When the sun glows through my window at 5:00 in the morning, I stir with the light and for a moment think that the bedside clock is wrong. Then I remember that I am in Boston. And I go back to sleep. But that only lasts until 6:15 when my eyes and my body and everything about me says to get out of bed and go for a walk because it's not every day that just one block away is the oldest public park in the country.
Although the Boston Commons was not formally incorporated until 1837, the 50-acre plot was set aside as military training grounds in 1634. Knowing that delights me to no end as I stroll through the park, looking at the giant Willows and Chinese Maples. How often is it that I can stroll past a cemetery established in 1754, 22 years before the 13 colonies signed the Declaration of Independence and became states? Thin slate and stone grave markers dot a small hill, informal yet stately still. I walk on, wondering about a woman named Sarah who died in 1800.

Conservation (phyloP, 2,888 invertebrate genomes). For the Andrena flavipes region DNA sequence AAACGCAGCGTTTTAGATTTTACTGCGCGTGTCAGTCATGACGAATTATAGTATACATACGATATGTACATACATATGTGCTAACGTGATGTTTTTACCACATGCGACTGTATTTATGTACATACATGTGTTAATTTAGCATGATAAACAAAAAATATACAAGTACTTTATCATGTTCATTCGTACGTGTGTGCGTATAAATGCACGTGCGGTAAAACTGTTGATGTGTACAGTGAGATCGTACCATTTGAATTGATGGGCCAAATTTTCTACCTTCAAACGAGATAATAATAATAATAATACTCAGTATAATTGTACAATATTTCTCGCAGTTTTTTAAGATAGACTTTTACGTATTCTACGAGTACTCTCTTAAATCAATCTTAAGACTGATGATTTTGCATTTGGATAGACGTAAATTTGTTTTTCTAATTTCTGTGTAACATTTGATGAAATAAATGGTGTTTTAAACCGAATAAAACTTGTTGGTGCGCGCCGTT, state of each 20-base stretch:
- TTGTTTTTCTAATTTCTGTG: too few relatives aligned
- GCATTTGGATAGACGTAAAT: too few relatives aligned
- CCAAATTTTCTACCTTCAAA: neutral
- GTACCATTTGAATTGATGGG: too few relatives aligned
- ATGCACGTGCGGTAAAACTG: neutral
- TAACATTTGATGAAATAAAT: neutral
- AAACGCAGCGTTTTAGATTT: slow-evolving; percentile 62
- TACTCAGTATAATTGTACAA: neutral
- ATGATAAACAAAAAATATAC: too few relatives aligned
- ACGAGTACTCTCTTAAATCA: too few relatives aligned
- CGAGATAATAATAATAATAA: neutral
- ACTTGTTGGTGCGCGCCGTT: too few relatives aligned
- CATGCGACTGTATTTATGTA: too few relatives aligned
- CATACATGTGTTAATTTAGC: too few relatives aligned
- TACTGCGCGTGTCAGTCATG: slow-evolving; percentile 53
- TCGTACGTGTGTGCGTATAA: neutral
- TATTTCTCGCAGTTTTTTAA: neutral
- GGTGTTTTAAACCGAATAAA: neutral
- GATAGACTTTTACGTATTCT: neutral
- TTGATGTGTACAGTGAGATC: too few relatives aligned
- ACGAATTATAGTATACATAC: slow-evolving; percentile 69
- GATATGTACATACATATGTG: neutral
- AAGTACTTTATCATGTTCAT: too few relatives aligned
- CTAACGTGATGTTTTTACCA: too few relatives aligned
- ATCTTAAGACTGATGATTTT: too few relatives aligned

There is something about Boston that I'm never quite able to describe. Big city, indeed, but without the temperament. Small town charm, but without the small town. Saturated in history, humming with the present. Charming, to be sure.